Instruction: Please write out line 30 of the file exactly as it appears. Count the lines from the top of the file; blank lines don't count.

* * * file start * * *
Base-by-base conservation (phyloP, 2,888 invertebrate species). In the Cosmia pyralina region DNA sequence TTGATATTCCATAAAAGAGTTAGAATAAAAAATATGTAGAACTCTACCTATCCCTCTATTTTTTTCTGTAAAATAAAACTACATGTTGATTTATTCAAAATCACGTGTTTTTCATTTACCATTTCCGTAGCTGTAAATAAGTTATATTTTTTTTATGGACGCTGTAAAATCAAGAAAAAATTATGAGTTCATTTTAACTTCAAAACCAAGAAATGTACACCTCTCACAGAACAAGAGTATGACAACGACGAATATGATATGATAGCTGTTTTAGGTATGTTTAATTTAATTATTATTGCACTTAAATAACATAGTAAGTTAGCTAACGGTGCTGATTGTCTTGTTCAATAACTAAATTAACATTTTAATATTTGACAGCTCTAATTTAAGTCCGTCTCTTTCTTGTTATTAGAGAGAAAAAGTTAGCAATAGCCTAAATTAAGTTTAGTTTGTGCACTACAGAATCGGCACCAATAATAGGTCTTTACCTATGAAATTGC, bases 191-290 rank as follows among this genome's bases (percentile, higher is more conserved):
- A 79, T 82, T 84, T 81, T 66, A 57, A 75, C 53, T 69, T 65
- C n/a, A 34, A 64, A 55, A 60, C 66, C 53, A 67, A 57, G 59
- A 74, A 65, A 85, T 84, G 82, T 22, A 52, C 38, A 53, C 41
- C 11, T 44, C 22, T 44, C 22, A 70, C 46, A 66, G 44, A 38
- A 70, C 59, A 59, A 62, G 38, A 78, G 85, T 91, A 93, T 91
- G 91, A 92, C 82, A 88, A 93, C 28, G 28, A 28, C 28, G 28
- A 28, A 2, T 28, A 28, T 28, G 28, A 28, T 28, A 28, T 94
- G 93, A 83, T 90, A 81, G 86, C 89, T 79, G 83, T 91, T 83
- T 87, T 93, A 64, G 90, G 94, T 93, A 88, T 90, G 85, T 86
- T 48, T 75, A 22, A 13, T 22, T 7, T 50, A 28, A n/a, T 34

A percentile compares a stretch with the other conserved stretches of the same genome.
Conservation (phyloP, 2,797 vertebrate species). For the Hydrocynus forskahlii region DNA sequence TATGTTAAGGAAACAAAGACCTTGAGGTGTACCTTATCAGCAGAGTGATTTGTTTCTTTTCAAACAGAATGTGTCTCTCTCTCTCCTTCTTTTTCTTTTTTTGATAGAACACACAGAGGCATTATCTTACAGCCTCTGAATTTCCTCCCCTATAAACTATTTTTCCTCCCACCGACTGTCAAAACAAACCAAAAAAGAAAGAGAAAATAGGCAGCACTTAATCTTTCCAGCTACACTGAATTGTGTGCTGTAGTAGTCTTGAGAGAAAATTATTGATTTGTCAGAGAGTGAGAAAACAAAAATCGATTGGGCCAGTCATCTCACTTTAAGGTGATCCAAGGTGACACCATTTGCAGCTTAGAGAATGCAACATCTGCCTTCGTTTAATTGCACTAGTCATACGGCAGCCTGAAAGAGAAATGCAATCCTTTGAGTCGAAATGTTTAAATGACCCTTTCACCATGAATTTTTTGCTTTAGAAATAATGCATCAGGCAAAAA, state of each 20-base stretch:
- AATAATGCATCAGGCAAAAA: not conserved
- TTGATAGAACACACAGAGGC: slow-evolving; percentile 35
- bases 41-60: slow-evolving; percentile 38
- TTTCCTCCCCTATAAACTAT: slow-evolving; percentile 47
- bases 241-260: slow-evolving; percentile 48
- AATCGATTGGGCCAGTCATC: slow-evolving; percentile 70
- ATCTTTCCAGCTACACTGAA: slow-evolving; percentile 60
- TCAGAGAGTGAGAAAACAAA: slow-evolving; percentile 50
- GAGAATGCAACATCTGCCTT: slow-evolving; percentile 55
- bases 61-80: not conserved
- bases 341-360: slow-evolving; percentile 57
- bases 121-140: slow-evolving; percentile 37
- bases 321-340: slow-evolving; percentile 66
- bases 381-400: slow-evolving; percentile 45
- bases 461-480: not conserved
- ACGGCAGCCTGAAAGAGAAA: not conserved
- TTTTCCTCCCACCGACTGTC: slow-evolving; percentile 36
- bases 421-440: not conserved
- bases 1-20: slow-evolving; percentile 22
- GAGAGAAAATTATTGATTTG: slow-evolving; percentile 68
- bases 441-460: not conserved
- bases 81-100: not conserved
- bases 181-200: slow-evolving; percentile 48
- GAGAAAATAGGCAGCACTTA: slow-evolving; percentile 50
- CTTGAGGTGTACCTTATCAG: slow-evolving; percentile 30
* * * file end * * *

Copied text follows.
- TTTTCCTCCCACCGACTGTC: slow-evolving; percentile 36